A short sale occurs when a customer borrows a security, sells it in a bet that the price will go down, then buys it back later at the lower price to reimburse the security's lender. A "fail to deliver" occurs when a clearing intermediary firm fails to satisfy its obligation to deliver a particular security on a particular date.

Goldman consented to the hand-slap and the $450k fine without admitting wrongdoing.

Some investors have the means and connections to arrange shorts, some do not. And become the victims of shorters, if they choose to sell at the bottom out of fear, which is what shorters hope for and try to instill in small investors. All profit, in a very real sense, comes from commerce, and is based on faith in the validity of a promise. Is knowingly failing to honor that promise a criminal act? Is it treason, as well? You be the judge.

1 posted on 05/08/2010 8:12:53 PM PDT by SeekAndFind
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To: SeekAndFind

Well, I’m in a hard place here...

Hitler had the Jews
Obama has Goldman Sachs.

As I have yet to believe Anything coming out of Obama’s trap, I don’t know what to believe about Goldman.. and I’ll wait to see..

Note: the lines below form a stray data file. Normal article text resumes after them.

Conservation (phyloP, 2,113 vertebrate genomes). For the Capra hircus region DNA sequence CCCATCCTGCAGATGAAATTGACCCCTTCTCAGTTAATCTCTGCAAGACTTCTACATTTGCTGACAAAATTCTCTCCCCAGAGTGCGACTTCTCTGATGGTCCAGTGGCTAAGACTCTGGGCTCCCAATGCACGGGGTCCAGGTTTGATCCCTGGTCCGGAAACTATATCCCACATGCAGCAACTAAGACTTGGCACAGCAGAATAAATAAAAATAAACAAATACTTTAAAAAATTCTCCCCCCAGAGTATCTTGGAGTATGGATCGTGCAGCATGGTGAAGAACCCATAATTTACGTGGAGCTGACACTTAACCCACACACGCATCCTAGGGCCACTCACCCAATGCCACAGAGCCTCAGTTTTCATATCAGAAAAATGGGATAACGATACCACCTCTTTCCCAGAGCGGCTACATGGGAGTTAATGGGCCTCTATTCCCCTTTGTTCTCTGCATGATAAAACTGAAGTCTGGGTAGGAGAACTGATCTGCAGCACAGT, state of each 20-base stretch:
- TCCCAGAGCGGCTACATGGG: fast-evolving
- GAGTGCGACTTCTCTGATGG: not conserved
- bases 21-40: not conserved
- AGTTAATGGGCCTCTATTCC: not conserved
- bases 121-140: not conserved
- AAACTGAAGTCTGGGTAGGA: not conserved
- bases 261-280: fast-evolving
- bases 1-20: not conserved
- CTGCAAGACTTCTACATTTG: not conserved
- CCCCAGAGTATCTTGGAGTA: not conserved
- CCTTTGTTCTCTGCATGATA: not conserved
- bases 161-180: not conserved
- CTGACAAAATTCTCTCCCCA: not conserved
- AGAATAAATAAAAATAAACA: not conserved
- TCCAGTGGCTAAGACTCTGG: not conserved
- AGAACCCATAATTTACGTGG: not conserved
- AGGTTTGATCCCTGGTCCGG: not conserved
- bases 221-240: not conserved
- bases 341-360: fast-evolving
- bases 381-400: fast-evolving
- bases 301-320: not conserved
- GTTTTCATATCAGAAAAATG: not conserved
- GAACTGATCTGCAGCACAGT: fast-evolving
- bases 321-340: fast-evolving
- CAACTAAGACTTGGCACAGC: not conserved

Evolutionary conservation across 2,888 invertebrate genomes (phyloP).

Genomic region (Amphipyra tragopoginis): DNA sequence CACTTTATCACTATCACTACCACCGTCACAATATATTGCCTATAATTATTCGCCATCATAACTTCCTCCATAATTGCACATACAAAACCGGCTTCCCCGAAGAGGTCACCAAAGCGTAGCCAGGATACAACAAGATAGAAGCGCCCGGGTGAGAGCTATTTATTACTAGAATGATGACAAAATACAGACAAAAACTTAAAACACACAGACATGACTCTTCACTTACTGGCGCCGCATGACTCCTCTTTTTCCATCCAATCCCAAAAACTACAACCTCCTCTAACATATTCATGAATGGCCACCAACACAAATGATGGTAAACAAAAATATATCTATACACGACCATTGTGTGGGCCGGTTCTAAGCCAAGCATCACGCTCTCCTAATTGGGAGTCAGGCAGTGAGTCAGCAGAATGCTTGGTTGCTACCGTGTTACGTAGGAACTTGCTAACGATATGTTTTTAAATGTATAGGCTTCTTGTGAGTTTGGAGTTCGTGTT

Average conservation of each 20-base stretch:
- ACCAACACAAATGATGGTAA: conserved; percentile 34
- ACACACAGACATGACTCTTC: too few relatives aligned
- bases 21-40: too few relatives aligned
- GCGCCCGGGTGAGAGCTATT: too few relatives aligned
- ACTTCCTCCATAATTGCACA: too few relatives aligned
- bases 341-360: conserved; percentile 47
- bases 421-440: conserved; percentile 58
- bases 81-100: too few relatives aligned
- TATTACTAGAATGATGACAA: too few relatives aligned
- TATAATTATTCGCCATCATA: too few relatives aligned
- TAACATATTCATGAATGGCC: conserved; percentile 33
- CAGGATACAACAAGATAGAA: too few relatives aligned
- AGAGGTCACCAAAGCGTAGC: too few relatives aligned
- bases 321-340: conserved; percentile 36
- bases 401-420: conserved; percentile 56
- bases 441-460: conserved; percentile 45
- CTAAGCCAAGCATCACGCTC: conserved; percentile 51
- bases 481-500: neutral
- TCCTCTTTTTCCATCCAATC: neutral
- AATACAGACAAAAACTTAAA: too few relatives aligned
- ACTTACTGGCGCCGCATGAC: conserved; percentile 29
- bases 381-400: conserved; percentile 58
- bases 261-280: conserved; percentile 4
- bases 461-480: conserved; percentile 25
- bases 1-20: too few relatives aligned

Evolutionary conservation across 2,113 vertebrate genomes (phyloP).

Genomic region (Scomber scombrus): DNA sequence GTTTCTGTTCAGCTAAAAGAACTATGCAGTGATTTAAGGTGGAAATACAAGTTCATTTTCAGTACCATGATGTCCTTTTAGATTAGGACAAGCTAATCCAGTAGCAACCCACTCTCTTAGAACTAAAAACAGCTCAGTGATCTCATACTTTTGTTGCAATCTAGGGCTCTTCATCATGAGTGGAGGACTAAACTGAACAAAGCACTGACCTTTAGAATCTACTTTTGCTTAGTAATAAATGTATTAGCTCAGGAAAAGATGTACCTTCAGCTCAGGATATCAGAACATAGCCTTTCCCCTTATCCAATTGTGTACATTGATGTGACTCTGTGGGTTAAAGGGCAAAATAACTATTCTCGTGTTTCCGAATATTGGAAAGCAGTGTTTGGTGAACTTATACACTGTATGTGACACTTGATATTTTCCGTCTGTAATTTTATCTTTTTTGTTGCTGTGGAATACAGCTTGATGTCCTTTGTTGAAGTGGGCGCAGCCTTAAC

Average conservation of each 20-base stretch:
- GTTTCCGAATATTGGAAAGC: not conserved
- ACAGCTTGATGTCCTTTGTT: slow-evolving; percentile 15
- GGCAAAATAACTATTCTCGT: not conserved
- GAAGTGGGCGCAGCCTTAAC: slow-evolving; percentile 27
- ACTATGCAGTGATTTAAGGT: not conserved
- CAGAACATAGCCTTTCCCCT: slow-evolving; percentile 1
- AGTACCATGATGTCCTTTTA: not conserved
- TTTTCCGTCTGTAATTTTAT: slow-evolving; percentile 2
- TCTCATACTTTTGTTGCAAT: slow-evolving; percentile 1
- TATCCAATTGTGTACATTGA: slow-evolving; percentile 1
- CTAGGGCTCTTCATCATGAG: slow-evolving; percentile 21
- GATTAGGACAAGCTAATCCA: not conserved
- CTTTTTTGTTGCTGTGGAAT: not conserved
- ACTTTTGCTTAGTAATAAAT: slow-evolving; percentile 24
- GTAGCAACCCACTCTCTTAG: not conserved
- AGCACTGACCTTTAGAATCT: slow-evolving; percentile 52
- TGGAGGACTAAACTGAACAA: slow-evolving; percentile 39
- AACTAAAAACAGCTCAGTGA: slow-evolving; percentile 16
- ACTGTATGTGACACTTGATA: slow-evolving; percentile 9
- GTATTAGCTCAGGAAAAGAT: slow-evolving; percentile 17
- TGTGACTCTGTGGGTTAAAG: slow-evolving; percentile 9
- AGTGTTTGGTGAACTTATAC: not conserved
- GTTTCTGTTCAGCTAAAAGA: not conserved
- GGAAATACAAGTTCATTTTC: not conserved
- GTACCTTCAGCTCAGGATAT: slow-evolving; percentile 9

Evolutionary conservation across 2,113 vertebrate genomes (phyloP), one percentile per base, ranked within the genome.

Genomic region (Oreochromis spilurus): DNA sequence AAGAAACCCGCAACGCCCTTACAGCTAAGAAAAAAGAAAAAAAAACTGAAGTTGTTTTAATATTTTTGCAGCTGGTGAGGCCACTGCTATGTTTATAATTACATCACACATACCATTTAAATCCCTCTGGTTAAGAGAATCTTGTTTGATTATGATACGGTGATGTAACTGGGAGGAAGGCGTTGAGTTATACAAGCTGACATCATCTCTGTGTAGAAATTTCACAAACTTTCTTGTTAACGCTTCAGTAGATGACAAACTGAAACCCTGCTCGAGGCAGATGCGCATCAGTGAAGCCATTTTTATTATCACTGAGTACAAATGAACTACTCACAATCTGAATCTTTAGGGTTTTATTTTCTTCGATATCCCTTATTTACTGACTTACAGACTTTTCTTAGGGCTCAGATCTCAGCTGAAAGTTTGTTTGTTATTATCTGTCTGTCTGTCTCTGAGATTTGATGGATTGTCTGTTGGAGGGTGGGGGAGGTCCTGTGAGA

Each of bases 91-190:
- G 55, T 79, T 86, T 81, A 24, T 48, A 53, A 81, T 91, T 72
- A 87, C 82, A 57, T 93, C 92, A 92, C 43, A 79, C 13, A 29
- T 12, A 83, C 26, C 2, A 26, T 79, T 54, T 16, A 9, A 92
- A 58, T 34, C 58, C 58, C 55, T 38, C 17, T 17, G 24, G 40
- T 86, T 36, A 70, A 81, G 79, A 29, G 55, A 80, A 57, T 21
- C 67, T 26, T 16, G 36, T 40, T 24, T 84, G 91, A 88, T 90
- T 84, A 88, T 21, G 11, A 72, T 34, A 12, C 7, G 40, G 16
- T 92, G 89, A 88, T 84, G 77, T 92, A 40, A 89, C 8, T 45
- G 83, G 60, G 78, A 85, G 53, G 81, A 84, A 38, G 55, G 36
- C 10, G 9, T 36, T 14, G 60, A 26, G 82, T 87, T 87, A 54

2 posted on 05/08/2010 8:15:42 PM PDT by gwilhelm56 (The one thing we learn from history is .. People REFUSE to Learn from History!!)
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To: SeekAndFind

this was a speeding ticket for a world wide crime.


3 posted on 05/08/2010 8:21:29 PM PDT by ken21 (i am not voting for a rino-progressive.)
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To: SeekAndFind
A short sale is just a forward contract to deliver a specified number of stocks at a specified price below the current market price.

So when the contract is agreed, no one has bought or sold anything.

Since no one in his right mind would agree to a forward contract selling a stock he owns at below the current market price, a short contract makes no sense unless you plan to acquire the stock at a lower price at a date at or near the contract delivery date.